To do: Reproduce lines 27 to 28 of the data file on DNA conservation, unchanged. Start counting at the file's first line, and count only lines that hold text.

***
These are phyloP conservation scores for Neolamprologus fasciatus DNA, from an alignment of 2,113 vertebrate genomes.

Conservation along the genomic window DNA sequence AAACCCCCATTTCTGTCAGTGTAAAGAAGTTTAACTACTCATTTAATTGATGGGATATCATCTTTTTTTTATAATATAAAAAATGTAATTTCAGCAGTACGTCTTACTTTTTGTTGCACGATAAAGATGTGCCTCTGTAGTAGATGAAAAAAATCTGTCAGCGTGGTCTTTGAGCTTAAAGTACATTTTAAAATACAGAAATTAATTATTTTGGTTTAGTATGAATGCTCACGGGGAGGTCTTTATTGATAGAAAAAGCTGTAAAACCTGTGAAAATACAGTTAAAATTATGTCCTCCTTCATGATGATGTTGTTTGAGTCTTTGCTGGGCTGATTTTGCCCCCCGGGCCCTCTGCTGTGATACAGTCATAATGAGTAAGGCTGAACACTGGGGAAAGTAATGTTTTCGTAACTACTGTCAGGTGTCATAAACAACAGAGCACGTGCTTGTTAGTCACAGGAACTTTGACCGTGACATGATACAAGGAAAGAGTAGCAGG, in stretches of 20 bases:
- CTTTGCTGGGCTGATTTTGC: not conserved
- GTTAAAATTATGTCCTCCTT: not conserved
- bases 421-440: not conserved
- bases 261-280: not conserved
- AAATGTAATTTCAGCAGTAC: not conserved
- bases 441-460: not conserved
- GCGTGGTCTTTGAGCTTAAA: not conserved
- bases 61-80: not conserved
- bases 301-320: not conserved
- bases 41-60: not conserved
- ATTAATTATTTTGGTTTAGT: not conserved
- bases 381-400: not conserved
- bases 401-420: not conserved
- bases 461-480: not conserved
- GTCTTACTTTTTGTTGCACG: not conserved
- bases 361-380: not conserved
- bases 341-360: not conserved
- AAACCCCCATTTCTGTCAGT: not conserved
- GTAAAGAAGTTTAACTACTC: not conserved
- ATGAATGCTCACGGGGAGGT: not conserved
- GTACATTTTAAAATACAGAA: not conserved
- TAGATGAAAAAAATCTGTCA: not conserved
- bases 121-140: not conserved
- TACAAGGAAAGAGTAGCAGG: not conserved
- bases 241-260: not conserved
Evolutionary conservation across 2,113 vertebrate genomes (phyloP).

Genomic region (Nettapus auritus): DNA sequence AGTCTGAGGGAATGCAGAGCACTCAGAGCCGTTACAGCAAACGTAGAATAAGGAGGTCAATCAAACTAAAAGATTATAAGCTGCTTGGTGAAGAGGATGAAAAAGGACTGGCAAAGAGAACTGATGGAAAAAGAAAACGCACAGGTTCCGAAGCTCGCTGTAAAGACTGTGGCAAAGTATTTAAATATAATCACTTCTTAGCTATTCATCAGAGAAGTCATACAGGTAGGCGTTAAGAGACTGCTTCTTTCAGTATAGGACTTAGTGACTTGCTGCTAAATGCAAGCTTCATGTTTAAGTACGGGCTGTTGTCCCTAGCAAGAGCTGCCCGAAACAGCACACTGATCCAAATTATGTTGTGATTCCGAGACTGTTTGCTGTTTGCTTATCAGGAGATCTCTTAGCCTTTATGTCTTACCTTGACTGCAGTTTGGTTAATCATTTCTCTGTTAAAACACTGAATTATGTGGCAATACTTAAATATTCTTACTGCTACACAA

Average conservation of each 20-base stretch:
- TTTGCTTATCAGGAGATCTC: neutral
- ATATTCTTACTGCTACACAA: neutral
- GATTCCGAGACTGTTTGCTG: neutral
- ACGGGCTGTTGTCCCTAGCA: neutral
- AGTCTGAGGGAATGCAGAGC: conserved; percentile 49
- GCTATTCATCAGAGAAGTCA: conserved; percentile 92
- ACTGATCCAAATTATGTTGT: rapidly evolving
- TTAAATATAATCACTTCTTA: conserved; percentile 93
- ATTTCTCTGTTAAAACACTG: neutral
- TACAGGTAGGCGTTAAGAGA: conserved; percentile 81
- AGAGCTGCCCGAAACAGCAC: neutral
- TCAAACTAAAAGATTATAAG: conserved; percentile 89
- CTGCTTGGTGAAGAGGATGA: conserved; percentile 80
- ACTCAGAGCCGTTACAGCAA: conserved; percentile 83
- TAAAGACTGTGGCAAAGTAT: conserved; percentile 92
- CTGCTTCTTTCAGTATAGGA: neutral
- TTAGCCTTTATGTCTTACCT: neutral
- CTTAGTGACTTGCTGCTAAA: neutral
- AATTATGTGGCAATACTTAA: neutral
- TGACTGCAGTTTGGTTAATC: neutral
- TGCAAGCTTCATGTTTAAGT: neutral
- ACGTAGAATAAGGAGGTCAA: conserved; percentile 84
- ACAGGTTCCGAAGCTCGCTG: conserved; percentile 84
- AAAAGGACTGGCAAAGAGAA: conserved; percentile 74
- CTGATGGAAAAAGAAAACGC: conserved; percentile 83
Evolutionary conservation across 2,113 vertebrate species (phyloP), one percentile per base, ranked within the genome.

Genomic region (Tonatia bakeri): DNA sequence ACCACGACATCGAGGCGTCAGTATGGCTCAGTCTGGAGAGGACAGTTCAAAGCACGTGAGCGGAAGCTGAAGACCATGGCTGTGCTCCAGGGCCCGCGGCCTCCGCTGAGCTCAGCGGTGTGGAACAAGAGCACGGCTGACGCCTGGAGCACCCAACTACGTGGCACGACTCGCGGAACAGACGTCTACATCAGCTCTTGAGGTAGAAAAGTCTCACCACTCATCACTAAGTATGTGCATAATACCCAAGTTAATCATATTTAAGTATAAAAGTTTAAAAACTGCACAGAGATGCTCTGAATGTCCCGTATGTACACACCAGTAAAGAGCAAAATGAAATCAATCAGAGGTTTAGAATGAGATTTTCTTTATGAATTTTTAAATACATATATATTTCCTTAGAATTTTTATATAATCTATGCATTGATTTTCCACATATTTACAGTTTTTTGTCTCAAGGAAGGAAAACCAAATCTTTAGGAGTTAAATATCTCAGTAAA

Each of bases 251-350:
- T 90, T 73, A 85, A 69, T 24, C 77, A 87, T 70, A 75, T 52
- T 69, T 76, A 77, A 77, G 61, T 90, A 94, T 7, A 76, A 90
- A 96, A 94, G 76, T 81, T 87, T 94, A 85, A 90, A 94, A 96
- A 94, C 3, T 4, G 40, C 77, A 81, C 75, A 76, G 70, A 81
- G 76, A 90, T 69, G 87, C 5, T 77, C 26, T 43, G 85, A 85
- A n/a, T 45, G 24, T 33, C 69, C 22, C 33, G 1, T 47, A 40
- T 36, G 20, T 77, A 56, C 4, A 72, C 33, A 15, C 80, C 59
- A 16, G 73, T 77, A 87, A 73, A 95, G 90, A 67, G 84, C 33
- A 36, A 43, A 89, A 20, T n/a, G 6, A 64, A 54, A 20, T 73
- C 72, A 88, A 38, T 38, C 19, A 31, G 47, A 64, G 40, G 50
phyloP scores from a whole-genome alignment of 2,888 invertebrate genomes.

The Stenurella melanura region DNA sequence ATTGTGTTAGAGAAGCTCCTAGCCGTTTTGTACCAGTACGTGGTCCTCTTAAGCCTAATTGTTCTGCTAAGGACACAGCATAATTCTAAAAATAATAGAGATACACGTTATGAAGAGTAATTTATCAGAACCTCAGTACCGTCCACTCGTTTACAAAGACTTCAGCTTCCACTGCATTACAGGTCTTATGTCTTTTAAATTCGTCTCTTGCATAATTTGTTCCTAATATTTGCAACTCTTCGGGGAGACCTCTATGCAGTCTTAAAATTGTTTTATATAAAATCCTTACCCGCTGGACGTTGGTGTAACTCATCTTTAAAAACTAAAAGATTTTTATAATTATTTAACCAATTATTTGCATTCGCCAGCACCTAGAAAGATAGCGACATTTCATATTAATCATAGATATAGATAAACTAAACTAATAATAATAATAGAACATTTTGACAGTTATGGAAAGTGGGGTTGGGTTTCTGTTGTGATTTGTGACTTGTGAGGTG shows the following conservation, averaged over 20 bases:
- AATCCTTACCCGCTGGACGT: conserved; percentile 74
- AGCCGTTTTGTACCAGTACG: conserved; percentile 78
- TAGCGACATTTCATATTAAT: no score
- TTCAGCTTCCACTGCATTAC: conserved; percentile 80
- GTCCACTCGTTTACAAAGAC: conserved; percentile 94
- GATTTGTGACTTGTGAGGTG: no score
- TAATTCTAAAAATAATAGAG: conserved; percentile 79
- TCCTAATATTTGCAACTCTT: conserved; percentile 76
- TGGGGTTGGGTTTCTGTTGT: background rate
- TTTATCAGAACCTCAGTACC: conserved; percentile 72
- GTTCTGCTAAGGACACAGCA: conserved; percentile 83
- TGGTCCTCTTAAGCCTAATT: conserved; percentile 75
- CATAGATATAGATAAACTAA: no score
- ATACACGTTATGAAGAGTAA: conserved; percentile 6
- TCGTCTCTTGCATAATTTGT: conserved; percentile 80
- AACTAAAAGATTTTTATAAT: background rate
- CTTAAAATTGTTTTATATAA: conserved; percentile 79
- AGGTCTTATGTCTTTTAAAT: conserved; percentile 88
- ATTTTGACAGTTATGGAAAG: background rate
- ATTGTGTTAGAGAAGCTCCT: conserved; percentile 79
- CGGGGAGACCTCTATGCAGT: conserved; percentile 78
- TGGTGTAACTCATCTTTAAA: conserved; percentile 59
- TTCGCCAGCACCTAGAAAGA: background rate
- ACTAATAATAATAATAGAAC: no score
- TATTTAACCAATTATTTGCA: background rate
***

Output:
- bases 241-260: not conserved
Evolutionary conservation across 2,113 vertebrate genomes (phyloP).